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Edited by Colin Jones

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Edited by Colin Jones

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Clive Kerridge

Experiential learning - learning by doing - has long been advocated as an effective pedagogy for knowledge retention and soft skills development, with the role of reflection recognised as a key ingredient. Good business simulations are used successfully in many environments and professions, including Higher Education. They are often enjoyed by students and facilitate the three types of learning: effective, cognitive and behavioural. We look at the benefits to students and instructors of including business simulations within blended learning study programmes; which type of ‘sim’ to choose and when to use it; what to do (and what not to do!) to ensure simulations, and the associated experiential learning, contribute to student engagement and effective learning in a business school context.

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Edited by Kathy Daniels, Caroline Elliott, Simon Finley and Colin Chapman

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Edited by Kathy Daniels, Caroline Elliott, Simon Finley and Colin Chapman

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Gama Perruci and Sadhana W. Hall

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Gama Perruci and Sadhana W. Hall

The last chapter of this book includes the reflections of the two co-authors on how to move forward as educators and pave the path for continued learning about leadership studies. It emphasizes key takeaways from the previous chapters. Readers will find different aspects of the book more valuable depending on their individual interests and level of experience and maturity in developing and implementing leadership programs. This chapter lays out the priorities that should inform all educators when teaching leadership.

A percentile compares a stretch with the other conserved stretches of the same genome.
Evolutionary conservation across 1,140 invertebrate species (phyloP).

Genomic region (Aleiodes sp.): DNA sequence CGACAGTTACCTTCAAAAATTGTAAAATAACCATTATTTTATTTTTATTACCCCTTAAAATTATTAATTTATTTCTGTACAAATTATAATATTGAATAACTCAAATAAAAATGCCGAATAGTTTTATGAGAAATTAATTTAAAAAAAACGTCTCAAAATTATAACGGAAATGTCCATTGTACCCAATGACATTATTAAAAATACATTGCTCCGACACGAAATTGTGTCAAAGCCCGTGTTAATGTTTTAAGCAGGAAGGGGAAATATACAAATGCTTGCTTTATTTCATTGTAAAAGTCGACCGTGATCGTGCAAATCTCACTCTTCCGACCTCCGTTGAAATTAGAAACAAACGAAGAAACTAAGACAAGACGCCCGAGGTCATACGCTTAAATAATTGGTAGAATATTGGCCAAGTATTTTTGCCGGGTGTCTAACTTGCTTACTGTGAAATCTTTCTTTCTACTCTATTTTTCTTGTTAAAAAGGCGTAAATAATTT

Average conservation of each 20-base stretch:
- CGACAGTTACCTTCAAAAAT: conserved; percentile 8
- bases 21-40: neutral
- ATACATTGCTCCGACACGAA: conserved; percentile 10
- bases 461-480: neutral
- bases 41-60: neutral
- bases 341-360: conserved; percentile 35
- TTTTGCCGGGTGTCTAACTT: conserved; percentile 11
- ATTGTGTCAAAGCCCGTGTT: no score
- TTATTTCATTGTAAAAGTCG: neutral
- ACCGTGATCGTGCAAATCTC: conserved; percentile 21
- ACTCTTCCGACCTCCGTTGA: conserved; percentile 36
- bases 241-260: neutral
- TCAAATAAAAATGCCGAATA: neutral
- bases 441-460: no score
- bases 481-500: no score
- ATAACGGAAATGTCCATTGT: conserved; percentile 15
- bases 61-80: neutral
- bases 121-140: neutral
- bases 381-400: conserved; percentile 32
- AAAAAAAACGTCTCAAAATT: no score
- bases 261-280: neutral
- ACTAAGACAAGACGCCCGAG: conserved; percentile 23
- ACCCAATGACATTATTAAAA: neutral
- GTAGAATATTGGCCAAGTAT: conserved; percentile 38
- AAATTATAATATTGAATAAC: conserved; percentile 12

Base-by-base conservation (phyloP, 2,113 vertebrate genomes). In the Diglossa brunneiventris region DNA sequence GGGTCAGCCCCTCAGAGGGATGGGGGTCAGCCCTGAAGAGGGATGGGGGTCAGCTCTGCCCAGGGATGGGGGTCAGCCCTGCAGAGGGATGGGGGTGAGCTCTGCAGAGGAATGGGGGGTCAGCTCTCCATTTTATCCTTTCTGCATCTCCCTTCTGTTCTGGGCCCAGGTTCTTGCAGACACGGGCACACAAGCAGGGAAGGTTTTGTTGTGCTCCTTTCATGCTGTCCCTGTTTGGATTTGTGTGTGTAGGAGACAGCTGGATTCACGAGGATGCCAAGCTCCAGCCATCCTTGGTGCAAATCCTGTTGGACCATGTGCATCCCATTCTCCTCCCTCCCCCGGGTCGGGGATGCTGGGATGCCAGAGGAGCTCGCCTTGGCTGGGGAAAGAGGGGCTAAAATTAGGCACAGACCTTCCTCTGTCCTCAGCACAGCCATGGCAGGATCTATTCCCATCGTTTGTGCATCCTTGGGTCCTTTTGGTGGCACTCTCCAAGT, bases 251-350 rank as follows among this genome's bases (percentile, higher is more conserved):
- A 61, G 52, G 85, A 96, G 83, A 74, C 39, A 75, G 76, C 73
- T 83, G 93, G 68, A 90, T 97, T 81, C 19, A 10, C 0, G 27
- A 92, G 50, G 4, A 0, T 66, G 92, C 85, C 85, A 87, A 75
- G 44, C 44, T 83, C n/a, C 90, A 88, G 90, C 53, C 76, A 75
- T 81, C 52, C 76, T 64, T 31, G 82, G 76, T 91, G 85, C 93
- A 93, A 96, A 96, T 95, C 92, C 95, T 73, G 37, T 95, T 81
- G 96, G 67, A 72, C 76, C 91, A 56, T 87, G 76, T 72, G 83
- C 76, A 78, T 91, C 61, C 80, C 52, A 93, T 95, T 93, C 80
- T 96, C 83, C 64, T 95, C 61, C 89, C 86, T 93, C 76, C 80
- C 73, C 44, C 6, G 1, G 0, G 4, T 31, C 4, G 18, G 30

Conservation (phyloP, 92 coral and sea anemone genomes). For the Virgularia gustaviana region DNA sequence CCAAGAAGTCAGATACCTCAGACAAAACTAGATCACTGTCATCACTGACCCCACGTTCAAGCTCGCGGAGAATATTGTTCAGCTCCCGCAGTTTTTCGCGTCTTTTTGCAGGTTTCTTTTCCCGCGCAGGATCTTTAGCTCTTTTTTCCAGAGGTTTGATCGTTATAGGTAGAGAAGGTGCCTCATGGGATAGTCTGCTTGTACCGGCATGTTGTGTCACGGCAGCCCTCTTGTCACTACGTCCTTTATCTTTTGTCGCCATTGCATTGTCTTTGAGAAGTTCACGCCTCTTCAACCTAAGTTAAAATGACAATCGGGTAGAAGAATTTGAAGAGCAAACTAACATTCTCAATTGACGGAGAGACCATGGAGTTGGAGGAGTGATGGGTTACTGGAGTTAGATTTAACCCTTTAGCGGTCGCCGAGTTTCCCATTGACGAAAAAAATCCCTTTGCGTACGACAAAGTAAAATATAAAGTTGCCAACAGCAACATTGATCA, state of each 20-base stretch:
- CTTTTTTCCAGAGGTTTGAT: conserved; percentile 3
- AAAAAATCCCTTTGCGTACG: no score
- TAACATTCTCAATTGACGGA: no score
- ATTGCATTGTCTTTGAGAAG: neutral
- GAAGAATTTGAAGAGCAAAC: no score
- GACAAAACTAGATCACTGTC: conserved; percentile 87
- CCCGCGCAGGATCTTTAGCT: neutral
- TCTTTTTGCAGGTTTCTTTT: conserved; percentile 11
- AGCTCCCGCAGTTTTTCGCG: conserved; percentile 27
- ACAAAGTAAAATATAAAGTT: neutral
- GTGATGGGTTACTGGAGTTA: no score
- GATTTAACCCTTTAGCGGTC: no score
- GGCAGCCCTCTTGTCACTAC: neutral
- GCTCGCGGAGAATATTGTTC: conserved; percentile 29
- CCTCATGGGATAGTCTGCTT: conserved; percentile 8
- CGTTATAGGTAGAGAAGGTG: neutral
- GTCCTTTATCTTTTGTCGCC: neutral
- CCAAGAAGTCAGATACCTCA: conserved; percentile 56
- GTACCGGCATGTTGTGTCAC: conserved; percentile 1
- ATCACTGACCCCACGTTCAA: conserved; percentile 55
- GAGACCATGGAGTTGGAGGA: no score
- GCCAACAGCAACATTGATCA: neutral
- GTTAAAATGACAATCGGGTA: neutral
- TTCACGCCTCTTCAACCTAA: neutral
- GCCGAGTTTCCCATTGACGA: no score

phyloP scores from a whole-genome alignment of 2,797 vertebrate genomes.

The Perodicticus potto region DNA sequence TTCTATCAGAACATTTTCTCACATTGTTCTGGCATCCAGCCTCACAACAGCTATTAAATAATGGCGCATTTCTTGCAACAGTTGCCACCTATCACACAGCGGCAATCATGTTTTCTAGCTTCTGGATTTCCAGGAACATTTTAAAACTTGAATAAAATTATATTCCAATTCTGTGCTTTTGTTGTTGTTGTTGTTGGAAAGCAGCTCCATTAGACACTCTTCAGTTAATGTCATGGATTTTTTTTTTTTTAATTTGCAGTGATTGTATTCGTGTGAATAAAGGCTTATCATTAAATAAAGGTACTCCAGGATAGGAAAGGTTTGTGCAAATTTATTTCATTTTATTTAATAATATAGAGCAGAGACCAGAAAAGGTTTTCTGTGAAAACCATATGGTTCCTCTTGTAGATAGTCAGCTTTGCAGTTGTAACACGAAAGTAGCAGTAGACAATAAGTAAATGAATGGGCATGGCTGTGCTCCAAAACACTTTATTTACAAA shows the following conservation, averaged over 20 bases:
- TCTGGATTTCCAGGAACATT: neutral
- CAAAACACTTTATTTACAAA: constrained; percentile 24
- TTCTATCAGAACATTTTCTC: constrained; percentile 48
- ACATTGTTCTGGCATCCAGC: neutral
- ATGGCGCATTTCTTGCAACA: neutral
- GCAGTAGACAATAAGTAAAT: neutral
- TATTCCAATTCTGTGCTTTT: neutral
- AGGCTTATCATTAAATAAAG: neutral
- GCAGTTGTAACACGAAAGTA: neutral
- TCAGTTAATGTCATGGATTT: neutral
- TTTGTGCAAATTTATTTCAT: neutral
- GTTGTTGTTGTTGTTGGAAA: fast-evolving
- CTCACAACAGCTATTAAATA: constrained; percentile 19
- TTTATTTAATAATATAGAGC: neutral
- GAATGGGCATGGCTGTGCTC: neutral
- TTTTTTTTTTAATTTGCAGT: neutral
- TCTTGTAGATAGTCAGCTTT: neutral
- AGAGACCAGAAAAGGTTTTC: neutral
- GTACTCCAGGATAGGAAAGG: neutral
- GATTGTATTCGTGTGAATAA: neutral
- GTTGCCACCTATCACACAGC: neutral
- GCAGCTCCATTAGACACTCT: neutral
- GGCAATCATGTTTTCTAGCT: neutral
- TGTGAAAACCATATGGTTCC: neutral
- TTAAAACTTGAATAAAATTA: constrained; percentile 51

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Gama Perruci and Sadhana W. Hall

In this chapter, we explore the intellectual development of leadership studies (e.g., the empirical study of leadership, the development of a leadership canon, leadership as a discipline) as a way to suggest different paths that educators might take in developing a leadership curriculum. There is no single formula for developing a rigorous curriculum to expand students’ knowledge of how leadership works. Academic strengths of educators as well as an institution’s traditions may influence the types of courses that are integrated into a leadership program. These choices must provide students with a deeper understanding of the concepts and literary contributions of the leadership canon. Every leadership program obviously will have a different history and reality that will shape the curricular choices that are made. The key to a vibrant leadership curriculum is to be intentional and rigorous in curricular development.

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Gama Perruci and Sadhana W. Hall

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Gama Perruci and Sadhana W. Hall

This chapter is designed to introduce educators to the interdisciplinary connections that have given rise to leadership studies. While many leadership programs trace their roots to student affairs offices, the current academic study of leadership is often housed in various academic departments. The chapter begins by engaging the reader in this question about the interdisciplinary teaching of leadership: Is it a dialogue of disciplines or a pedagogical tool for understanding human relations? Next, the chapter reviews the different approaches that educators have taken to advance the teaching of leadership, including pre-professional, liberal-arts, and topic-based programs. The chapter ends with a discussion about the dynamic of finding an academic home for leadership studies.